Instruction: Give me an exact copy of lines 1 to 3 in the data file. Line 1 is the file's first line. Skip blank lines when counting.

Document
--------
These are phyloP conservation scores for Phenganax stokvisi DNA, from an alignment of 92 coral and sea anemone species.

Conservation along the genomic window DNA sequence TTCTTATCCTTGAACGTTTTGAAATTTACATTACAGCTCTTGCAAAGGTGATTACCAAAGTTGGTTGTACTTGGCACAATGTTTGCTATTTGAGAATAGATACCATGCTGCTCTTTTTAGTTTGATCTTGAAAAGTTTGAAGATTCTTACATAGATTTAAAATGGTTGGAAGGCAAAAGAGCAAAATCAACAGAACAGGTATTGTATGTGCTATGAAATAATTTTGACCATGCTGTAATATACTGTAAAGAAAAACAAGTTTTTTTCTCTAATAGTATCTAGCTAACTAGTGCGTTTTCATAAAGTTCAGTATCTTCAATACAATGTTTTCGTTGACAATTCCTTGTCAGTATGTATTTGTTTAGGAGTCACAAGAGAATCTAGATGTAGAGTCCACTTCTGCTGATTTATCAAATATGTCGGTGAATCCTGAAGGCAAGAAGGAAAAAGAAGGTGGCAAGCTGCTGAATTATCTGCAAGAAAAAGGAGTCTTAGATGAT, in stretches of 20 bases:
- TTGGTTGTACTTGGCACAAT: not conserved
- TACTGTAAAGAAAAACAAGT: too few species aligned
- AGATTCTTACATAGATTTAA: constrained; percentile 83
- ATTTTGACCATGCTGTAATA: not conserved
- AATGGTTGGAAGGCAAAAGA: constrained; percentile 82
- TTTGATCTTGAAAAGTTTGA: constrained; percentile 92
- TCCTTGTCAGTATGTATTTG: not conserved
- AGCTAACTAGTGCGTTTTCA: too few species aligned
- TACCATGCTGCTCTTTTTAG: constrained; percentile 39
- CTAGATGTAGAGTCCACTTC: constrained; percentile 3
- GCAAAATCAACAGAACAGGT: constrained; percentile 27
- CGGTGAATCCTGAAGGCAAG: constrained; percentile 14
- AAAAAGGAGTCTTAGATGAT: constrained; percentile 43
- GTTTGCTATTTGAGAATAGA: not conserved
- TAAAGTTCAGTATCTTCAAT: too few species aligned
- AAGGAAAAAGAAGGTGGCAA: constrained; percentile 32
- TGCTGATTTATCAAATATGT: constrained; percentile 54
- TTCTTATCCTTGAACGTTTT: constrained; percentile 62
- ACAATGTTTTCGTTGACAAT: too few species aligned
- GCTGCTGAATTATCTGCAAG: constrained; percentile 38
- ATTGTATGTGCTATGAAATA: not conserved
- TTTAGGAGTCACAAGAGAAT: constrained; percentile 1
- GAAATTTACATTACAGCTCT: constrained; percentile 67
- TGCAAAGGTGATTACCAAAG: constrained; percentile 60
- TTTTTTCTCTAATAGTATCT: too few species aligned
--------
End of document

These are phyloP conservation scores for Phenganax stokvisi DNA, from an alignment of 92 coral and sea anemone species.

Conservation along the genomic window DNA sequence TTCTTATCCTTGAACGTTTTGAAATTTACATTACAGCTCTTGCAAAGGTGATTACCAAAGTTGGTTGTACTTGGCACAATGTTTGCTATTTGAGAATAGATACCATGCTGCTCTTTTTAGTTTGATCTTGAAAAGTTTGAAGATTCTTACATAGATTTAAAATGGTTGGAAGGCAAAAGAGCAAAATCAACAGAACAGGTATTGTATGTGCTATGAAATAATTTTGACCATGCTGTAATATACTGTAAAGAAAAACAAGTTTTTTTCTCTAATAGTATCTAGCTAACTAGTGCGTTTTCATAAAGTTCAGTATCTTCAATACAATGTTTTCGTTGACAATTCCTTGTCAGTATGTATTTGTTTAGGAGTCACAAGAGAATCTAGATGTAGAGTCCACTTCTGCTGATTTATCAAATATGTCGGTGAATCCTGAAGGCAAGAAGGAAAAAGAAGGTGGCAAGCTGCTGAATTATCTGCAAGAAAAAGGAGTCTTAGATGAT, in stretches of 20 bases:
- TTGGTTGTACTTGGCACAAT: not conserved